As if Facebook needed another mountain in user trust to climb this year, evidence has now emerged of it using phone numbers provided for security purposes to target unsuspecting users with ads.
The activity was uncovered by researchers from Northeastern University and Princeton, along with the tech publisher Gizmodo, following controlled trials where an ad was successfully targeted using phone numbers that had been provided for account security and, in one case, had never been explicitly provided to the social network at all.
Facebook regularly prompts users to add their phone numbers as part of an account security process known as two-factor authentication (2FA) or in order to receive alerts about new logins to a user’s account.
The researchers found that these phone numbers became targetable by advertisers “within a couple of weeks” after being entered.
It’s long been suspected that Facebook has been using this data for advertising, however, Facebook has previously said that any relationship between that data and ad targeting has been a result of software errors.
According to BBC News, however, the company is now saying the information is used to help “personalise” the platform.
The revelation has prompted digital rights campaigner Electronic Frontier Foundation (EFF) to call the social network “deceptive and invasive”.
“But the important message for users is: this is not a reason to turn off or avoid 2FA,” read the EFF blog post. “The problem is not with two-factor authentication. It’s not even a problem with the inherent weaknesses of SMS-based 2FA in particular.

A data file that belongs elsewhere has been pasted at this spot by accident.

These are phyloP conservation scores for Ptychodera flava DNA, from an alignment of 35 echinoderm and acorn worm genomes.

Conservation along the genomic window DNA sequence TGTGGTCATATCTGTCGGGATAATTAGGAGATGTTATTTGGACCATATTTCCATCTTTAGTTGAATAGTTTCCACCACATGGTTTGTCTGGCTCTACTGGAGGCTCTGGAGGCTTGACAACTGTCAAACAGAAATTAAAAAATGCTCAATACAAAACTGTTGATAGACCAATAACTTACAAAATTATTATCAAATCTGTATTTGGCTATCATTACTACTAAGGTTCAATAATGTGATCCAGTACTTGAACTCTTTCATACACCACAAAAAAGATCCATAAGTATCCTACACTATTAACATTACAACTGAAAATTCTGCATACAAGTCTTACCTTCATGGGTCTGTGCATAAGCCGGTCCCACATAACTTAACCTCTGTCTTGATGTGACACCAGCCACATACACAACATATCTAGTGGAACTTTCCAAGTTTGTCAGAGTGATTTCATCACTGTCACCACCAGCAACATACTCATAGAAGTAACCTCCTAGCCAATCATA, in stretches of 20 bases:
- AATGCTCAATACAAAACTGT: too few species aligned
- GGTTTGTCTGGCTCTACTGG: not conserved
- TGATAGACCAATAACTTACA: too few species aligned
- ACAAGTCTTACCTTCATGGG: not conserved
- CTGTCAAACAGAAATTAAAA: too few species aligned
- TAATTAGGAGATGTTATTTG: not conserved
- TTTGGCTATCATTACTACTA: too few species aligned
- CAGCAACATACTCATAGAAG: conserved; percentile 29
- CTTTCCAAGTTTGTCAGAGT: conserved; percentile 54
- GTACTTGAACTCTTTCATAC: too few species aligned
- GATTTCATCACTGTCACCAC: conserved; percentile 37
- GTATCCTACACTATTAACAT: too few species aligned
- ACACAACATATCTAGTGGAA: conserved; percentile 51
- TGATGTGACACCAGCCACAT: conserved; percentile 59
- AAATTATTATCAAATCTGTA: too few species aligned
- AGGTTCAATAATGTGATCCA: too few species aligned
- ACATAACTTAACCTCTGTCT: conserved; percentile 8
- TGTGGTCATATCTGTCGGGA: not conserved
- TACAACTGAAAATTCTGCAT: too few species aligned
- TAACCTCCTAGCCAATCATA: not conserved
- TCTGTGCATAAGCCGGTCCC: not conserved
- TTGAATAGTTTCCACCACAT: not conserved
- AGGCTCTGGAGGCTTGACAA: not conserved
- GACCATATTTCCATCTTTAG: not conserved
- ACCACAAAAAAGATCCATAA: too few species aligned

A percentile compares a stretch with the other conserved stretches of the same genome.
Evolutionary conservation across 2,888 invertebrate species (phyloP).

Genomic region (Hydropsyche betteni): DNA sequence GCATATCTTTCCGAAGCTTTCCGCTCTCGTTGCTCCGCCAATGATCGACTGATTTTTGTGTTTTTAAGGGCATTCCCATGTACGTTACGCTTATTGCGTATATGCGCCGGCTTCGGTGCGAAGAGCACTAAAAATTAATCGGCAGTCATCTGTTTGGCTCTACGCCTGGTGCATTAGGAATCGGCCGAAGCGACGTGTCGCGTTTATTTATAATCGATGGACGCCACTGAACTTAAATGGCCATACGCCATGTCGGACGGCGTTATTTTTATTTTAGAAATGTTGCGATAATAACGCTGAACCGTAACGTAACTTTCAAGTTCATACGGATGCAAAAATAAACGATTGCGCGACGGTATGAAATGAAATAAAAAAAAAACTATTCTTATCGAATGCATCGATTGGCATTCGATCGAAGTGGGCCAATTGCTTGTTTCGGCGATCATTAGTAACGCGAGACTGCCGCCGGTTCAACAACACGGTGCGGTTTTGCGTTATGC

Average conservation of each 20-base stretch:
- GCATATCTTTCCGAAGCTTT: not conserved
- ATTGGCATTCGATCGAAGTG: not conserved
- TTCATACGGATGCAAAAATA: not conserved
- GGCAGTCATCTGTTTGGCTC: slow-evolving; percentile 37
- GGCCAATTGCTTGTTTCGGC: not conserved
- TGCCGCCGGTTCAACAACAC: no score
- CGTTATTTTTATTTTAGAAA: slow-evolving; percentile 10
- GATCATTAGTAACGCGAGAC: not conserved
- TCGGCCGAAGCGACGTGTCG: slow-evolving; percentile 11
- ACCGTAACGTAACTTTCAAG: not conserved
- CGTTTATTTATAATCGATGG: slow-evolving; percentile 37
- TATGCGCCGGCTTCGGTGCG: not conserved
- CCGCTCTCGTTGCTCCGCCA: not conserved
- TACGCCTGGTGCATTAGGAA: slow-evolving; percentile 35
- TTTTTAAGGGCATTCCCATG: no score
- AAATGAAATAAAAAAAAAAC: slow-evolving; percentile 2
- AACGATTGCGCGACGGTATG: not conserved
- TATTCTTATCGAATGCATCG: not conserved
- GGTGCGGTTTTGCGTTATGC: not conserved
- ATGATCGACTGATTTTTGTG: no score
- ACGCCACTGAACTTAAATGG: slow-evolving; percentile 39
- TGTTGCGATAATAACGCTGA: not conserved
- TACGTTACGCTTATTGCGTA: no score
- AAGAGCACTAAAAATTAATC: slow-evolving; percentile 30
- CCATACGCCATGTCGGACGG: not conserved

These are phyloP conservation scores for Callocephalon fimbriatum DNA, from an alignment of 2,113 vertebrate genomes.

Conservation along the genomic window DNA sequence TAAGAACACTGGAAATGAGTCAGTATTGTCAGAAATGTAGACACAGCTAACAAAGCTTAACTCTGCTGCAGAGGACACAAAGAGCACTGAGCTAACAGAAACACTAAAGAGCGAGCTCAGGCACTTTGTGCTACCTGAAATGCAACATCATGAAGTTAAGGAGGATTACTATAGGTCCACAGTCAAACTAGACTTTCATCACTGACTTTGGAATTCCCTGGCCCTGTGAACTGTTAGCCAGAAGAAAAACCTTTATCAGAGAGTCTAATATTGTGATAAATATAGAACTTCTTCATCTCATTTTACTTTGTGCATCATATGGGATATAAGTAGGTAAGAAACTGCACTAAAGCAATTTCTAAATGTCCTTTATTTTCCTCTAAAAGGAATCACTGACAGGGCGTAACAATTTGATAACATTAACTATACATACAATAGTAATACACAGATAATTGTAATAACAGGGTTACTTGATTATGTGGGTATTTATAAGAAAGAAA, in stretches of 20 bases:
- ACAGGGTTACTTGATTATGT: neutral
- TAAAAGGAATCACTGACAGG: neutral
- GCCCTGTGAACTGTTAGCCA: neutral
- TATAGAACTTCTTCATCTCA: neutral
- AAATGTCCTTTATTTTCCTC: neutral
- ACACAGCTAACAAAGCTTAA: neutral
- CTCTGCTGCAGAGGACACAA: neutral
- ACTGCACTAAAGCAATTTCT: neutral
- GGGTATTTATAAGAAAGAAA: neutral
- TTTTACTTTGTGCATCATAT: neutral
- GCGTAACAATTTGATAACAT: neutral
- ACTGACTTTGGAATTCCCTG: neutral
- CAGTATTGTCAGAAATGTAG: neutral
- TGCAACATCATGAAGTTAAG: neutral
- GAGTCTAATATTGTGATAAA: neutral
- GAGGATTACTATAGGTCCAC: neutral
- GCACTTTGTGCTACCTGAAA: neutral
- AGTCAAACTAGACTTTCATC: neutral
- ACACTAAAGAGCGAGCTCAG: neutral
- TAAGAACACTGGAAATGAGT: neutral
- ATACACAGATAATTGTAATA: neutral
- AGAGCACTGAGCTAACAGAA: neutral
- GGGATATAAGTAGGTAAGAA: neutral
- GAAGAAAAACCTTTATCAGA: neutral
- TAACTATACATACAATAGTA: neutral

“Instead, this is a problem with how Facebook has handled users’ information and violated their reasonable security and privacy expectations.”
However, some of the information Facebook has been using to target ads has not been provided to the site at all, explicitly or otherwise. This has been dubbed “shadow information”, and includes contact details shared with the platform by another user, such as those provided for the “find friends” function.
A user whose information is being used in such a way would be powerless to control or even check its existence on the site because access to it would be in violation of the privacy of the account that had originally presented it.
“We are clear about how we use the information we collect, including the contact information that people upload or add to their own accounts,” Facebook told the BBC, adding that it makes it clear that any phone numbers provided to the site could be used to drive the adverts people see.
Facebook said all users had the option to manage and delete any shared contact information but didn’t comment on how this could affect existing verification preferences.
As Gizmodo concluded, while there are “creepier” practices at large in the ad industry, the nature of this approach is particularly troubling owed to the fact the contact details being used are those being provided by security-conscious users seeking to protect their privacy.
Source: Marketing Tech